• One in Three women who ever had a baby wet themselves.
  • Bladder incontinence affects up to 13% of Australian men and up to 37% of Australian women.
  • Bowel incontinence affects up to 20% of Australian men and up to 12.9% of Australian women.
  • A third of all women suffer bladder control problems and around half of all women in nursing homes are there primarily because their incontinence is unmanageable at home.
In 1998 the World Health Organisation said that “incontinence is a largely preventable and treatable condition”, and that it’s “certainly not an inevitable consequence of ageing”. A recent Australian study found that 84% of women with stress urinary incontinence (leaking with activities such as coughing, sneezing and jumping) were cured with the help of pelvic floor muscle training by a physiotherapist with a special interest in pelvic floor rehabilitation. The average number of visits required was only 5.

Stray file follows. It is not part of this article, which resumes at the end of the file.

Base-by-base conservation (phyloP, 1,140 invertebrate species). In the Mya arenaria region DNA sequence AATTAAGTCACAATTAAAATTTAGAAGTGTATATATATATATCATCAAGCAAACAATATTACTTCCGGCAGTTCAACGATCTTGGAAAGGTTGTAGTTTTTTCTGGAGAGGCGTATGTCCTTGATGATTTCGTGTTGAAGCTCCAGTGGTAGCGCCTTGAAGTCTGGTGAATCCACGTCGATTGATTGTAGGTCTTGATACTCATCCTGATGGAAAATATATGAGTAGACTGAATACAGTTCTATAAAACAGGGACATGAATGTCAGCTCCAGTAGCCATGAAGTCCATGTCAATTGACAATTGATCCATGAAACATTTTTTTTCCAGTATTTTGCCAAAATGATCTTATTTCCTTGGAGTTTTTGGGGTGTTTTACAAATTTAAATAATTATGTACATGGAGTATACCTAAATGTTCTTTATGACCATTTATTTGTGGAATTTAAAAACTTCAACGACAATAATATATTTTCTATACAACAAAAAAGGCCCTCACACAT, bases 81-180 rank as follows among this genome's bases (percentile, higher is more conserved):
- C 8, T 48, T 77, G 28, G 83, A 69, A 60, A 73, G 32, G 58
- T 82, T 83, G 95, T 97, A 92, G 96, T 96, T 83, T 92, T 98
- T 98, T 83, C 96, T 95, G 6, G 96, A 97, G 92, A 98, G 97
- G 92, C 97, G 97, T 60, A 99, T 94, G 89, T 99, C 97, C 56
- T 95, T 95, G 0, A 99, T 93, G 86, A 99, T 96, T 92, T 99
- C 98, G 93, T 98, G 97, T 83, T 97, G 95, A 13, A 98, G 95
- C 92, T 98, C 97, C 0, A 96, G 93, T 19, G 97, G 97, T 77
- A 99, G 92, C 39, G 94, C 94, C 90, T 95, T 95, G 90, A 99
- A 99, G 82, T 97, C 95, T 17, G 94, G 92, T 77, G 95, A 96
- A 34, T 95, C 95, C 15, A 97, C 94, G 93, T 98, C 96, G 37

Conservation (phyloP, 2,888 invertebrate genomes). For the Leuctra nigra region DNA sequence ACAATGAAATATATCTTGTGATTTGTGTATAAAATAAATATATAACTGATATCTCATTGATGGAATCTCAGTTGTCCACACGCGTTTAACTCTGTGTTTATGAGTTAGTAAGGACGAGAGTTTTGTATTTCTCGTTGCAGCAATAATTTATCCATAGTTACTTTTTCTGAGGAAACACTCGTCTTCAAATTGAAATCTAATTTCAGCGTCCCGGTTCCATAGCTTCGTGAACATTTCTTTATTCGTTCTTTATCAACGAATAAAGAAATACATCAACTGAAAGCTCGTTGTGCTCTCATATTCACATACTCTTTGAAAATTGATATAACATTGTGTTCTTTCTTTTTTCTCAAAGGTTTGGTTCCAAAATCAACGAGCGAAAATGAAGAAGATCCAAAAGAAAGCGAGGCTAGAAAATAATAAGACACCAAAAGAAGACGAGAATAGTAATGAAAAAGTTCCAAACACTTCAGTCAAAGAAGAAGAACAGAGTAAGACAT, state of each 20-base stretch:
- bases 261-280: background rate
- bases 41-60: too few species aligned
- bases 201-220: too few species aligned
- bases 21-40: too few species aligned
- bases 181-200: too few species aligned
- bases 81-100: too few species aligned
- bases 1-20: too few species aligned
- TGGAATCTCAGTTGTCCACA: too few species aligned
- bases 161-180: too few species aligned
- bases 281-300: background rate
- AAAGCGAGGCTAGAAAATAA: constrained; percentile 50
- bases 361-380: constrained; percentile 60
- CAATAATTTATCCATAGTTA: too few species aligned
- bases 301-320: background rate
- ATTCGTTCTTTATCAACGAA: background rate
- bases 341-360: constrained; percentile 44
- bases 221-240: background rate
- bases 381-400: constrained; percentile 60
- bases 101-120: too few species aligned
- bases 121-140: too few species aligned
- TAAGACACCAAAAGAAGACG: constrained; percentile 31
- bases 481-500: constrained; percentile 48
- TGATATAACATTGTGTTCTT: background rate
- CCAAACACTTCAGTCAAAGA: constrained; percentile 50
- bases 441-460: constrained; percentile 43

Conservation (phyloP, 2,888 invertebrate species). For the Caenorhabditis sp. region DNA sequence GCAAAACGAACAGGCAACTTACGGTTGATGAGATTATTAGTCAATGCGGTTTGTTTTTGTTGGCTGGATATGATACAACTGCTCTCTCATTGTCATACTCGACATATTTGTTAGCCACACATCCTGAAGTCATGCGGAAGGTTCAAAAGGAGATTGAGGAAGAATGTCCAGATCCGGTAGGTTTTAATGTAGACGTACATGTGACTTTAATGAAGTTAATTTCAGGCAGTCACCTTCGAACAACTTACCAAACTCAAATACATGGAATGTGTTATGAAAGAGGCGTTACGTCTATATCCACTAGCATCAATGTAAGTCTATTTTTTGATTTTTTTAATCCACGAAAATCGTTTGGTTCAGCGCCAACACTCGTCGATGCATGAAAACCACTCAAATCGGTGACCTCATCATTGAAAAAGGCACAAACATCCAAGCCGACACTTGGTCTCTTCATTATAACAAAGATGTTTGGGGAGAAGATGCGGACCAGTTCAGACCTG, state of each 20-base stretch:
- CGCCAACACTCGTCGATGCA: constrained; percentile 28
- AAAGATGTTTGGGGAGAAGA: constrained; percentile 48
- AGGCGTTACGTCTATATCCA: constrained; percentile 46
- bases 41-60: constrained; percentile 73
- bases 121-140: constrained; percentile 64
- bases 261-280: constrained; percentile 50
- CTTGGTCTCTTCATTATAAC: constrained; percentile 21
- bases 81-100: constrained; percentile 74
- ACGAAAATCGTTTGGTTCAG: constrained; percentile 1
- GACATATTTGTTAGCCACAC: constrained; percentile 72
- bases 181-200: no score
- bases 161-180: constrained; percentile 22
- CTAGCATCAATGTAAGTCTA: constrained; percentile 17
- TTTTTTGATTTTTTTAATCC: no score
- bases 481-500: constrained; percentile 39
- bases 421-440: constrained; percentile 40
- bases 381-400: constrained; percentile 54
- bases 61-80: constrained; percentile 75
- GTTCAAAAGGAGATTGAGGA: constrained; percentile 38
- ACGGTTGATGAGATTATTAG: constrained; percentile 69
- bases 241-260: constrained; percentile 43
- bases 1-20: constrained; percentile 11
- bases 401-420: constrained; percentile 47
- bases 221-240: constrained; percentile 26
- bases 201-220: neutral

What are the Pelvic Floor Muscles?
The muscles that make up the floor of the pelvis, they form a sling that supports the pelvic organs in both men and women. They help you to control your bladder and bowel, they are important for sexual function and they work with your abdominal muscle ‘corset’ to help you stabilize and support your lower back.
What can go wrong with them?
They can become weak and loose and stop supporting your pelvic organs correctly. They can also get too tight causing pain and dysfunction.


What can make them loose?